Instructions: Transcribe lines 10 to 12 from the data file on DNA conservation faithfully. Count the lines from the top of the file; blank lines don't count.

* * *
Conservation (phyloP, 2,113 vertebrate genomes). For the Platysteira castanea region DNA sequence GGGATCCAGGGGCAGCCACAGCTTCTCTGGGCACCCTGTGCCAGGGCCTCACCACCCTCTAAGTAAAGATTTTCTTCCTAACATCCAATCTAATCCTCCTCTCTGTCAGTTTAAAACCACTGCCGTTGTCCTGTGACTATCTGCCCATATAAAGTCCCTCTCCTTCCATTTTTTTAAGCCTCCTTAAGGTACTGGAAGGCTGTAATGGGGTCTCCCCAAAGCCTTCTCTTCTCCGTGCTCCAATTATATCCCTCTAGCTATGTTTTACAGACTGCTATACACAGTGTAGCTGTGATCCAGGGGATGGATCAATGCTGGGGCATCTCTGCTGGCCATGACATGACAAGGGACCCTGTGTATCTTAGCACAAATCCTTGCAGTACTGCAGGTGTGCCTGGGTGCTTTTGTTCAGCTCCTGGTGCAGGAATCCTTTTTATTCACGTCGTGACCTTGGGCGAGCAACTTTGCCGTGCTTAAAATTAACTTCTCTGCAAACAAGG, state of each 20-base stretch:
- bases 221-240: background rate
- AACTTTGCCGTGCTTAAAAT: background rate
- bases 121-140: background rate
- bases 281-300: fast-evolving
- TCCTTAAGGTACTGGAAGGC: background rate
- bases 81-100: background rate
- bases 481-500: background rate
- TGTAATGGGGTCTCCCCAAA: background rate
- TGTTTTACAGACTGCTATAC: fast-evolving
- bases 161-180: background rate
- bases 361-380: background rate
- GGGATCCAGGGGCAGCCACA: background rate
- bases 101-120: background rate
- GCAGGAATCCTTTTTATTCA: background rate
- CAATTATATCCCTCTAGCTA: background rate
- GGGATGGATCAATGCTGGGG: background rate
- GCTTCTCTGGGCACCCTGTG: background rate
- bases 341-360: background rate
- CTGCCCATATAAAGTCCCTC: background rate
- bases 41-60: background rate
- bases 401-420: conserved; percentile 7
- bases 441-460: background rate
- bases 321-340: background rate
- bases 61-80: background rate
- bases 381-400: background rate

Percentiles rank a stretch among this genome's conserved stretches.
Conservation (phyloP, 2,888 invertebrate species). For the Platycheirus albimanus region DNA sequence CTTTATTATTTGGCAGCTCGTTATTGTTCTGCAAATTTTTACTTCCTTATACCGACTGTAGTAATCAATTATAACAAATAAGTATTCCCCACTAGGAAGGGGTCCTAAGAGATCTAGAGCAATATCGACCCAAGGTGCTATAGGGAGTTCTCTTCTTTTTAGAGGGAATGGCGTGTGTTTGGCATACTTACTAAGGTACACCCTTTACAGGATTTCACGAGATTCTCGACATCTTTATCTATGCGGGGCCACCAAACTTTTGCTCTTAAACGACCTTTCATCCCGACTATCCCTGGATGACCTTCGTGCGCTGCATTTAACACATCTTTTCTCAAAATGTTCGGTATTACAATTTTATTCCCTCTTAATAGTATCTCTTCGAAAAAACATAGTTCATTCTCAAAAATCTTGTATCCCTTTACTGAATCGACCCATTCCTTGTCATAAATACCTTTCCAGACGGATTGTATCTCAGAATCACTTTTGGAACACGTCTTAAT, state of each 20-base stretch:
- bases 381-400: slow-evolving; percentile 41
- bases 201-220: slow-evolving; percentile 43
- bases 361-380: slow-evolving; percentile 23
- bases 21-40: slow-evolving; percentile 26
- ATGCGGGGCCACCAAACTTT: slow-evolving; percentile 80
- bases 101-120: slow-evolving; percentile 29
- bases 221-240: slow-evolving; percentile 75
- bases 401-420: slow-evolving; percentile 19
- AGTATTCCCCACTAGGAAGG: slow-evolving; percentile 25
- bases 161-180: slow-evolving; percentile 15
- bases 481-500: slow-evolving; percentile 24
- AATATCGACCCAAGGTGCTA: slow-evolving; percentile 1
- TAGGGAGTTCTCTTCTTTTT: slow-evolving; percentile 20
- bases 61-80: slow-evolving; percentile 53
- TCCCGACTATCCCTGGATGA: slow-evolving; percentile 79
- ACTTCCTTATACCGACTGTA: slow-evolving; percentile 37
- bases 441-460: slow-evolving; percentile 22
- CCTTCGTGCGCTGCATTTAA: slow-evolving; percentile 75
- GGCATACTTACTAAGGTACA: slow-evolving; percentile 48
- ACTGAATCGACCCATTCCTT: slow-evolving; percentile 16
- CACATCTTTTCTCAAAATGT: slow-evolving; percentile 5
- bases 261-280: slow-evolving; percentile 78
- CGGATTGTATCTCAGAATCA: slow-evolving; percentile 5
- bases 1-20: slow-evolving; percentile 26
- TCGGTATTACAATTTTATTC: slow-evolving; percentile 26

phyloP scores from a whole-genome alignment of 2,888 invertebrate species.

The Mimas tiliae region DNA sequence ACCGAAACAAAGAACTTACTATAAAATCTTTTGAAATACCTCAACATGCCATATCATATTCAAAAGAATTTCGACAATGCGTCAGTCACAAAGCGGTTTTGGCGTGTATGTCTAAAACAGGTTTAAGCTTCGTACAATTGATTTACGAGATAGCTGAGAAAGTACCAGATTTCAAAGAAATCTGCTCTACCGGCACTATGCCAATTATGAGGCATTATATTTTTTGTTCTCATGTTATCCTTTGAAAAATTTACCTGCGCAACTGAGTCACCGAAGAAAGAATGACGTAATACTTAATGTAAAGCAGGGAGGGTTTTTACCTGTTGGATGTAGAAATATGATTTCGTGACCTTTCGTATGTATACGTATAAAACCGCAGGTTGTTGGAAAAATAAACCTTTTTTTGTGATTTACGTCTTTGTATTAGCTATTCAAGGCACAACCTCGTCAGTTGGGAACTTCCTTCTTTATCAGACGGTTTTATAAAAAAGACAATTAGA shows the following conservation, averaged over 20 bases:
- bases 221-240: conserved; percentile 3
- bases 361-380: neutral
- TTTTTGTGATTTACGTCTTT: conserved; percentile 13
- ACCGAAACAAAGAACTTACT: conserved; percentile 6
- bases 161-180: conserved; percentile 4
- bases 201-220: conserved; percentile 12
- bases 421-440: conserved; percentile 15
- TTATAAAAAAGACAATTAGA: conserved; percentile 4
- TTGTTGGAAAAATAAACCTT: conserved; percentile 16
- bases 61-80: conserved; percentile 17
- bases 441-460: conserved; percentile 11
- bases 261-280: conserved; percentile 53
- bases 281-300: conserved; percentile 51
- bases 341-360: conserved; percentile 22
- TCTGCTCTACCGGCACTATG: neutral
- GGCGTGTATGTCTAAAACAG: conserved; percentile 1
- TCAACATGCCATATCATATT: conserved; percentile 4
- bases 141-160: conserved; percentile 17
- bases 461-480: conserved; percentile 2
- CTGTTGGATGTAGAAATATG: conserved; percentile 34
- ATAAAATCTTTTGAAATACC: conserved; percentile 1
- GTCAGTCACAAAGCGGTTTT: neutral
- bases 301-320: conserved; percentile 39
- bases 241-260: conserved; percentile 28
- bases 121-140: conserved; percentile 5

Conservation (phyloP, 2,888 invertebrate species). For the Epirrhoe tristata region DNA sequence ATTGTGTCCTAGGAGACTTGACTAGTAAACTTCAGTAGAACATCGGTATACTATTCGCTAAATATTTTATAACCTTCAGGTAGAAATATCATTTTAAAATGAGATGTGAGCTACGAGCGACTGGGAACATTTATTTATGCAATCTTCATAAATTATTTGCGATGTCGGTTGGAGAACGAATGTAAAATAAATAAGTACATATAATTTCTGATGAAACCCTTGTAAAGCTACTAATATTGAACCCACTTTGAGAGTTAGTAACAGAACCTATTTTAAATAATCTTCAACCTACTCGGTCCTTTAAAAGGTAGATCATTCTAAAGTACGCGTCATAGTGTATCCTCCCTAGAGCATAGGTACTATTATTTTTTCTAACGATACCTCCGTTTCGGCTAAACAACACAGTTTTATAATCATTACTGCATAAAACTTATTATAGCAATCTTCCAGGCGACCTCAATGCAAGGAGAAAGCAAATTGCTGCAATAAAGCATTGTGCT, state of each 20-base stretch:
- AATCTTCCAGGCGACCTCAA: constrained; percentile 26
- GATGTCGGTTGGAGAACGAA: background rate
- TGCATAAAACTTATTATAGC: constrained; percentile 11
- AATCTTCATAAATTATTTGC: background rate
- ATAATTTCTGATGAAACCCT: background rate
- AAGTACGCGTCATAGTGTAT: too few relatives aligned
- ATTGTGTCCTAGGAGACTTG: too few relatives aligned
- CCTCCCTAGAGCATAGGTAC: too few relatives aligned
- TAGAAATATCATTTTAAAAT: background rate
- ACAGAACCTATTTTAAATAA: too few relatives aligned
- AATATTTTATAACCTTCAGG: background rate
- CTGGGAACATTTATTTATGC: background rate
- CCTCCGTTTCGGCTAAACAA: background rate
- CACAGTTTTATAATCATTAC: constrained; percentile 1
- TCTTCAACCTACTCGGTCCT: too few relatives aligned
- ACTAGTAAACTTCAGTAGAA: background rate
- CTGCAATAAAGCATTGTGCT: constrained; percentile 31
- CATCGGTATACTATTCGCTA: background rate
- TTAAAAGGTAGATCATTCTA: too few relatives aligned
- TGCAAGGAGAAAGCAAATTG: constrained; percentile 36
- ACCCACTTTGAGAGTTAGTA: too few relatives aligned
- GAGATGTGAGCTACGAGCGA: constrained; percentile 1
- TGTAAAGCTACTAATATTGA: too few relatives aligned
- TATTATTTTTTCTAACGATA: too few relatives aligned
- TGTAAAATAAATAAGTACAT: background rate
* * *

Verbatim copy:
- TGTTTTACAGACTGCTATAC: fast-evolving
- bases 161-180: background rate
- bases 361-380: background rate